Keep in mind, without ‘growth’ (current state of affairs) there is nothing in the way of business expansion to allow reconstruction after wars. When these finally end the devastation is permanent!

    Here is finally something new under the sun. In prior wars since the beginning of modernity (1455) every war has been followed by growth and repairs. No more … devastation is permanent.

    Meanwhile, conventional ISLM supply and demand has stopped working as well. Right now there is a shortage of fuel … $75/barrel says so! Our world is built assuming sub-$20/barrel fuel into perpetuity. All of our precious ‘stuff’ is underwater! What this means is that the shortages affect customers before they affect drillers: shortages = customer insolvency which means they cannot bid prices higher.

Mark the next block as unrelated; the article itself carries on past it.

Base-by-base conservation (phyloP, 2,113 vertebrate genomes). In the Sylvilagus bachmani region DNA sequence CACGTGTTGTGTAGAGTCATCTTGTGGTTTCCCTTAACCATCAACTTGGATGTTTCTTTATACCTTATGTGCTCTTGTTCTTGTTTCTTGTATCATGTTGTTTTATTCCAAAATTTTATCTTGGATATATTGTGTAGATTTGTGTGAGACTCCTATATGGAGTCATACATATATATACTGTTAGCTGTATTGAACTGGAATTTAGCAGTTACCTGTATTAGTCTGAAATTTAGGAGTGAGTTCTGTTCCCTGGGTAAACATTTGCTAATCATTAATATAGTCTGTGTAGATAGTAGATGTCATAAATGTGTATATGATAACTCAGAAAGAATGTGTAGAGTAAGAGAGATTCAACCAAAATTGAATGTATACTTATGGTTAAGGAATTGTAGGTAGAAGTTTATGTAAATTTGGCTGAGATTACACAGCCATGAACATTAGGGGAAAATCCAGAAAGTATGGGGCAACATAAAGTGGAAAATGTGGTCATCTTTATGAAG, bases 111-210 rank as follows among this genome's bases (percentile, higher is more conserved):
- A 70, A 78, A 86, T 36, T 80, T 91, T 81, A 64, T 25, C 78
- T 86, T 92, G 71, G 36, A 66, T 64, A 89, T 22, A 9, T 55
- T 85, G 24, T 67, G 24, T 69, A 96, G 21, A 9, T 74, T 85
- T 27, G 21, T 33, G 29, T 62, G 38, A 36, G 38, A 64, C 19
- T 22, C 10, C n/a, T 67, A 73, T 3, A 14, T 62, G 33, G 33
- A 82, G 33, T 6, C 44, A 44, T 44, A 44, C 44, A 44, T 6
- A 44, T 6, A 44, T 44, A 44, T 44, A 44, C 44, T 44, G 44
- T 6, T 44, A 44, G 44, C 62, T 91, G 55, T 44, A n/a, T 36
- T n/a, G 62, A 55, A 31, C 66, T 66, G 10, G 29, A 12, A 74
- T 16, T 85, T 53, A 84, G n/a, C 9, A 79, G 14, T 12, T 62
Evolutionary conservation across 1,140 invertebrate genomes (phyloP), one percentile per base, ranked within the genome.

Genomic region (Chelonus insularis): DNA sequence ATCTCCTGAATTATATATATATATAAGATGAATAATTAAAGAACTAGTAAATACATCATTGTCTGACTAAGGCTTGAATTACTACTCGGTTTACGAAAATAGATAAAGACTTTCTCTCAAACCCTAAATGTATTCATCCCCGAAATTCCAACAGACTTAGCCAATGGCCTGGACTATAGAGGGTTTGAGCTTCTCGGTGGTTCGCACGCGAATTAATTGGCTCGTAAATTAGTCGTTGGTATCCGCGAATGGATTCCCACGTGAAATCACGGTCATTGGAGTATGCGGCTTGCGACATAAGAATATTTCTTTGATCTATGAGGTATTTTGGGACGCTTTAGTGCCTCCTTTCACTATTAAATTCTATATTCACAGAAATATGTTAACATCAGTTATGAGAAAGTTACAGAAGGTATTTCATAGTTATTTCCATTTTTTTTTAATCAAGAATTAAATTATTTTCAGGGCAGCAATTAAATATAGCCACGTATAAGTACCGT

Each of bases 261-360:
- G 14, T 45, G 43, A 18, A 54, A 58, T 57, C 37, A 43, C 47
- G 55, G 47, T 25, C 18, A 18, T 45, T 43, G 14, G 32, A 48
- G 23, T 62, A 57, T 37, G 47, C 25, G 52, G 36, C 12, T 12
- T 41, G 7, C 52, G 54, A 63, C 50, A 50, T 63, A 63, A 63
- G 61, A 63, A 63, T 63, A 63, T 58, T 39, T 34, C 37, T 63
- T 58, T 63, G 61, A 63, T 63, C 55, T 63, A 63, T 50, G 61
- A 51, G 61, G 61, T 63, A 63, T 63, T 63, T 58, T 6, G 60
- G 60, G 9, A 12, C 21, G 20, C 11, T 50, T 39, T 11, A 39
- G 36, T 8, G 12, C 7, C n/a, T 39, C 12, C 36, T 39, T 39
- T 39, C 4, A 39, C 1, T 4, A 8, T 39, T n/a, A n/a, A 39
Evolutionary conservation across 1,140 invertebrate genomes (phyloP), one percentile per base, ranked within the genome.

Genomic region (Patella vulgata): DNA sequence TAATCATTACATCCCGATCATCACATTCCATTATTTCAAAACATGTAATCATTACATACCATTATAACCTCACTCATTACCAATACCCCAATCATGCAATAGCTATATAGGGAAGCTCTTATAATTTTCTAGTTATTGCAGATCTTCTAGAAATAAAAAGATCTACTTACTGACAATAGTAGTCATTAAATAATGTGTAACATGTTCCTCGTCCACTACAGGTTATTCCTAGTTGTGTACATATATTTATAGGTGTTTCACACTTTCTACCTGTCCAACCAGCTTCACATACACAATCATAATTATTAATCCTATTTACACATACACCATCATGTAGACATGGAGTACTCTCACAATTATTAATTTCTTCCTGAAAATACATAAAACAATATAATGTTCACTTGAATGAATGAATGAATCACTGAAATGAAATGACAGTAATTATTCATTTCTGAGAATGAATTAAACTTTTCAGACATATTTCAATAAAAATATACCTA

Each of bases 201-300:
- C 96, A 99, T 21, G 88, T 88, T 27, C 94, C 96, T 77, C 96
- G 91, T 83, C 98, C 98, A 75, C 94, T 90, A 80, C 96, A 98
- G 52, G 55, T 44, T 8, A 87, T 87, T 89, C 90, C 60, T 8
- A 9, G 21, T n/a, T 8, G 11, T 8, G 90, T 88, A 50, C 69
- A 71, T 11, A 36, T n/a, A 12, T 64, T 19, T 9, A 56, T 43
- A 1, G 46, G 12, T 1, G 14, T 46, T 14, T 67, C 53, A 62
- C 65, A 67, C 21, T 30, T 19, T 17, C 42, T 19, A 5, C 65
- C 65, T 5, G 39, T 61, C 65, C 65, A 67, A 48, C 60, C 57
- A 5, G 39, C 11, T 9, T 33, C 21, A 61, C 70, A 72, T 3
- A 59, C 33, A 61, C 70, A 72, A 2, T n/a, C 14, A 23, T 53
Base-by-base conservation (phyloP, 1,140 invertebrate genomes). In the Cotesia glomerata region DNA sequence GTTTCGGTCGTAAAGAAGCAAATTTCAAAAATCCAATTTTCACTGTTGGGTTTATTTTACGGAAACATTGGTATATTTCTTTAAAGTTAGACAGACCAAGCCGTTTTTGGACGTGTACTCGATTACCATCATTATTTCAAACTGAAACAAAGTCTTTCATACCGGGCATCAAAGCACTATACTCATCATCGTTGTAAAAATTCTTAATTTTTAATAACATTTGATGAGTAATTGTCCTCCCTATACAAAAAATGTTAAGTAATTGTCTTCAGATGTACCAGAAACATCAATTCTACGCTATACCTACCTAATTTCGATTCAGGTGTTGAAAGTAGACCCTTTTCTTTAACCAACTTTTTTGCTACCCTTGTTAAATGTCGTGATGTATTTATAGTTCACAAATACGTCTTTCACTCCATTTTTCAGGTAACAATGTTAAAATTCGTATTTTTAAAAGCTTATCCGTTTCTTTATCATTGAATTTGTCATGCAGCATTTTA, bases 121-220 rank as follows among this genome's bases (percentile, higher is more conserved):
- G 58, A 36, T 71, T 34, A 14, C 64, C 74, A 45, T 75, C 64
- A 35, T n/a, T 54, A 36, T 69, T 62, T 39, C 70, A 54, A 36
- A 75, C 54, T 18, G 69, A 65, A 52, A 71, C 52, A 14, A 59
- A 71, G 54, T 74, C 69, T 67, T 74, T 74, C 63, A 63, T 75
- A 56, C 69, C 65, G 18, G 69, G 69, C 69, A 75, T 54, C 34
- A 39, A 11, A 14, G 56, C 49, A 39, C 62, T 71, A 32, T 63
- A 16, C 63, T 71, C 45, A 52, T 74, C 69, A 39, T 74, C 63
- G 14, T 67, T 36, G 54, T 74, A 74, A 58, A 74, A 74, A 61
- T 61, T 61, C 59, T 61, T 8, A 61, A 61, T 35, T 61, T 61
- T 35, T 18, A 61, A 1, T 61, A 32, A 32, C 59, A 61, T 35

Without customers w/ money there is nobody out there for drillers — such as Russia — to lay off their debts onto. (Oopsie!)

    If Russia (or Saudia) cut production, customers will be even less solvent => prices will decline further => less solvent drillers => less production => customers less solvent in a vicious, self-reinforcing cycle. Drillers are therefor pushing tools as fast as they can hoping to end the shortage … but they cannot due to depletion which accelerates along with drilling. Something else new under the sun …

    Don’t believe this is occurring just sit back and watch. Might want to reconsider that deadbeat car while yr at it …

    • Ugh, badly edited, no?

    • Mark says:

      take away an Americans Windows phone or Tee Vee and all hell will break lose; The Russians have experienced poverty and will shrug their shoulders. Plus the Trillions in gold that Putin has stashed means that they can outlast us.

  6. LG says:

    Is it me or all the charts lately look like 2009?

Comments are closed.